today fired president and CEO Frank Dunn amid ongoing questions about the company’s accounting.
The Toronto communications equipment giant also dismissed CFO Douglas Beatty and controller Michael Gollogly, both of whom had been on paid leave since last month.
“The actions announced today are about accountability for our financial reporting and are in the best interests of the company and all of its stakeholders, including our investors, customers and employees,” Nortel Chairman Lynton Wilson said in a statement.
The announcements follow an independent review begun by Nortel’s audit committee on the circumstances that forced the company to restate financial statements for 2000, 2001, 2002 and the first and second quarters of 2003.
Nortel replaced Dunn with William Owens, who has sat on the company’s board since early 2002. Until accepting Nortel’s top job, Owens was CEO of satellite communications company Teledesic. Before that, he was CEO of Science Applications International Corp.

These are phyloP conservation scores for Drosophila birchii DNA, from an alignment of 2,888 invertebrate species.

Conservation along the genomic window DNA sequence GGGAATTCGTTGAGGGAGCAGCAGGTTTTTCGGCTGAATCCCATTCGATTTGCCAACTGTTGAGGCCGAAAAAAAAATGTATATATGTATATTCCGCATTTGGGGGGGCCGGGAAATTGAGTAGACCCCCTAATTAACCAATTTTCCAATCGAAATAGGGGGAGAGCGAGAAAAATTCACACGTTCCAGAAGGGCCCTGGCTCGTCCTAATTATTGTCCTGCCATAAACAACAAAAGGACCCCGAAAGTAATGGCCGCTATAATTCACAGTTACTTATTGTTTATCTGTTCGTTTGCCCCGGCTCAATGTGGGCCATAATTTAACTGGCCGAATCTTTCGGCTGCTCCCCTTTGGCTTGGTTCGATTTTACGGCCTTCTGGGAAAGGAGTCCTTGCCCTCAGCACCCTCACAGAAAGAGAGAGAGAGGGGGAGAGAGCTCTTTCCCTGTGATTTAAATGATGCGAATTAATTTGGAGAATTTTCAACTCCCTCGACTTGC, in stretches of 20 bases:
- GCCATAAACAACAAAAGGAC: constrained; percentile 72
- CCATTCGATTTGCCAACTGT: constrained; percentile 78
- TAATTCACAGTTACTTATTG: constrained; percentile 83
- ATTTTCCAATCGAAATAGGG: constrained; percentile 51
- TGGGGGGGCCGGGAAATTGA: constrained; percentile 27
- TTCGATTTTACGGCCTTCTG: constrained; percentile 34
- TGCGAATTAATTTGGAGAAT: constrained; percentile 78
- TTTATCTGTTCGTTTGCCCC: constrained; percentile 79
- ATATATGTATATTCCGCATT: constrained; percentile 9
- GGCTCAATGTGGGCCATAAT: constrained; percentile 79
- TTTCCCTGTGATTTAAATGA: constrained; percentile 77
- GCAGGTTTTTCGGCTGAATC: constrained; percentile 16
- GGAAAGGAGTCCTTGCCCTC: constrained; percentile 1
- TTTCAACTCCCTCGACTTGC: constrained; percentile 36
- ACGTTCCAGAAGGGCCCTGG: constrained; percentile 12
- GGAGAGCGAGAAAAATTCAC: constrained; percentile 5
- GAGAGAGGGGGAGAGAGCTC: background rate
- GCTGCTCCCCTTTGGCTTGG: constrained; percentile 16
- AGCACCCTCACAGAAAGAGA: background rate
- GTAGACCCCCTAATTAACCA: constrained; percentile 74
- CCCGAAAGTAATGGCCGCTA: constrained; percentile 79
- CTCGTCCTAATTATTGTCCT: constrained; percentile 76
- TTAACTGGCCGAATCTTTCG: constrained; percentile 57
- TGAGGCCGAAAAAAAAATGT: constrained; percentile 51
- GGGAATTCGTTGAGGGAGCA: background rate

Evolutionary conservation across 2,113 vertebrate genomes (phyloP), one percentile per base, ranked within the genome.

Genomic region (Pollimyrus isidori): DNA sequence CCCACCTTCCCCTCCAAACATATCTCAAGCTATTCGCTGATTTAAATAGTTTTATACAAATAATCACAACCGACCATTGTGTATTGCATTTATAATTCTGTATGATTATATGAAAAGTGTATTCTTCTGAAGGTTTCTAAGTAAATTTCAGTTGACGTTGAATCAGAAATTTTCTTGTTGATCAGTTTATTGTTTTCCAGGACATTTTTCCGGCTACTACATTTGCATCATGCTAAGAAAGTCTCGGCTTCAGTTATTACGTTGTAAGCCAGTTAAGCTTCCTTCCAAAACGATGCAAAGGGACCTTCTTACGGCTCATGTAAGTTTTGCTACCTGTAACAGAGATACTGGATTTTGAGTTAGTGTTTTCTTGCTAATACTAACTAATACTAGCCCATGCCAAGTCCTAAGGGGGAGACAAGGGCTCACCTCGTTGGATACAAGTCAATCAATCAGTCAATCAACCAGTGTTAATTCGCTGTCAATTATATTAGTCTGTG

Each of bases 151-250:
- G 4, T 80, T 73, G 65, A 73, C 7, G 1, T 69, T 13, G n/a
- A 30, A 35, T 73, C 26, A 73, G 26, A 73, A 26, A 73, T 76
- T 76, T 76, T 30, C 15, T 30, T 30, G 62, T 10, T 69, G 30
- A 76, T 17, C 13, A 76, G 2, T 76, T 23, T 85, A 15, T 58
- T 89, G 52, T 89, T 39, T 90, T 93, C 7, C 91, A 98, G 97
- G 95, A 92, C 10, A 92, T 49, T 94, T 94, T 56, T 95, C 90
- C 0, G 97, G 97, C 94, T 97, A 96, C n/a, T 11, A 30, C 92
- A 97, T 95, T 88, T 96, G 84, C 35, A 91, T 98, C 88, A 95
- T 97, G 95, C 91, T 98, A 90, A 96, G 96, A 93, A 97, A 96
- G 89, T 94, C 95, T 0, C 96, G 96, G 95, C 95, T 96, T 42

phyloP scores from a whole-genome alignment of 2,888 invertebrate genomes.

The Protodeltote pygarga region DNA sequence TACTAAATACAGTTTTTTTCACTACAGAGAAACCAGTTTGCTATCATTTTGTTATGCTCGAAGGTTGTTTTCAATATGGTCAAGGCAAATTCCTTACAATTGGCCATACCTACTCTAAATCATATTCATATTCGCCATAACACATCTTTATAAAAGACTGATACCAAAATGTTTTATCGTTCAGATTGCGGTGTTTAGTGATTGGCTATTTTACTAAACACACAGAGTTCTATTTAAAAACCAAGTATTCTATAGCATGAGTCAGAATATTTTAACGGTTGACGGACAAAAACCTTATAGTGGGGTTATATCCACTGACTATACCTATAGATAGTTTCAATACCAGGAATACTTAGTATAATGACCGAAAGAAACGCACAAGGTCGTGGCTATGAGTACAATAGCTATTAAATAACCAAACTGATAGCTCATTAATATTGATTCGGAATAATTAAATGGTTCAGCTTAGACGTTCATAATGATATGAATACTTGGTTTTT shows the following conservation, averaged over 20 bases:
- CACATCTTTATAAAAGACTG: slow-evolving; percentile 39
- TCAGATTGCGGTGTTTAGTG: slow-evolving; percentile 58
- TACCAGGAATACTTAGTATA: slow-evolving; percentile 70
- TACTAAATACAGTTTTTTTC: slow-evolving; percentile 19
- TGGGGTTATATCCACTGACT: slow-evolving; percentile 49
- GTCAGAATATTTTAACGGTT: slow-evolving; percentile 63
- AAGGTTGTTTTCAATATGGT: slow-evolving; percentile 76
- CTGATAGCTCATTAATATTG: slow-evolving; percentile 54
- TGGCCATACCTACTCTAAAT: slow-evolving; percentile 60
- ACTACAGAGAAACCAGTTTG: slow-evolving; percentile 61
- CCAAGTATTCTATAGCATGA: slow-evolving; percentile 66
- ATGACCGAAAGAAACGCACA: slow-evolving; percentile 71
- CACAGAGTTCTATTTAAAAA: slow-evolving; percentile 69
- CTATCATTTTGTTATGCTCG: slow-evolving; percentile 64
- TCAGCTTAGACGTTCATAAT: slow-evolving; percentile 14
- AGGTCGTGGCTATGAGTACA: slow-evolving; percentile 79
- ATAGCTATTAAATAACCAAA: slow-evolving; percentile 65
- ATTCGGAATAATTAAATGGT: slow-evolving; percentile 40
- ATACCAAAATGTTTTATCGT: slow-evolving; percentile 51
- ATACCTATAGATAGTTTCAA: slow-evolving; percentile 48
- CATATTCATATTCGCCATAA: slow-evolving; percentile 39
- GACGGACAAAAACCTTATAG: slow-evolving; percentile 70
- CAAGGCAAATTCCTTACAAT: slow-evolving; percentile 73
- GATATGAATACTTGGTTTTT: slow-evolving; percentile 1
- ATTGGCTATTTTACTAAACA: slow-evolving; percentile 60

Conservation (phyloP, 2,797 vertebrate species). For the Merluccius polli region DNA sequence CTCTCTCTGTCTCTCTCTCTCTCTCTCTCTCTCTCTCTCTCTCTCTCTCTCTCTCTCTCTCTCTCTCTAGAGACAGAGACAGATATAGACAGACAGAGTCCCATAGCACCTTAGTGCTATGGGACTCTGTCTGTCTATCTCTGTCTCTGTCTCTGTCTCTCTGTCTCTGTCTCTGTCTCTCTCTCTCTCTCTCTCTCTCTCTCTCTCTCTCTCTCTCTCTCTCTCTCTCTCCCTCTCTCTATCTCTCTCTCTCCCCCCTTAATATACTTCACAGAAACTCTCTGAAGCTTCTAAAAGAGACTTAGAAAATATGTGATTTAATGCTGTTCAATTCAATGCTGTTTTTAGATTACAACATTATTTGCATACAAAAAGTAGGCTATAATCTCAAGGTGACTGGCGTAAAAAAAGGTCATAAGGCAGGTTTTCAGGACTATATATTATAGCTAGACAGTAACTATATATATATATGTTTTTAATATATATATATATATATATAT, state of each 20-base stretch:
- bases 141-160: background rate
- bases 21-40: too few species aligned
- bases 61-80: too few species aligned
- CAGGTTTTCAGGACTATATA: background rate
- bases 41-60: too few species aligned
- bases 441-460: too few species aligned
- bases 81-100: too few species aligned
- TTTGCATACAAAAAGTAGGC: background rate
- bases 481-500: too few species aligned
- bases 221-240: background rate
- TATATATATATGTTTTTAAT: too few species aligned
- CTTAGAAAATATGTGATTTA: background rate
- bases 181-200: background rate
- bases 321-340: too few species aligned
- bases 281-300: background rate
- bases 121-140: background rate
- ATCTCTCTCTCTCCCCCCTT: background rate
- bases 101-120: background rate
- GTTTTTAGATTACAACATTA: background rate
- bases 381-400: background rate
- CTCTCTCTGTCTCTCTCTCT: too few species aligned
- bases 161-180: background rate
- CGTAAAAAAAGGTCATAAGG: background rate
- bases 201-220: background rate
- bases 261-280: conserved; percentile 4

Owens has a military background. He was vice chairman of the U.S. Joint Chiefs of Staff under Colin Powell and served as Commander of the U.S. Sixth Fleet during Operation Desert Storm.
The company also said that the interim appointments of William Kerr as CFO and MaryAnne Pahapill as controller have been made permanent.
The total damage to Nortel and the full extent to which the company will need to further adjust its financial reports is still unknown. The audit committee believes full-year results for 2003 will need to be revised, as will all quarterly reports in 2003, 2002 and 2001.
Despite that, Nortel does not expect there to be any “material impact” on the company’s cash balance as of Dec. 31, 2003. In mid-morning trading Toronto-based Nortel’s NYSE traded stock plunged $1.58, or 28 percent, to $4.06 per share.
In terms of orders, Nortel had a good first quarter, making notable gains in numerous telecom sectors, including VoIP, with a large win from Verizon.
Dunn’s dismissal comes one week after the ouster of Computer Associates
CEO Sanjay Kumar, who was at the helm last year during one of the biggest financial scandals of 2003.
CA said the changes were not based on the conclusion that Kumar engaged in any wrongdoing. “Nonetheless, the conduct in question occurred during his tenure, and the board felt this action was appropriate,” company officials said.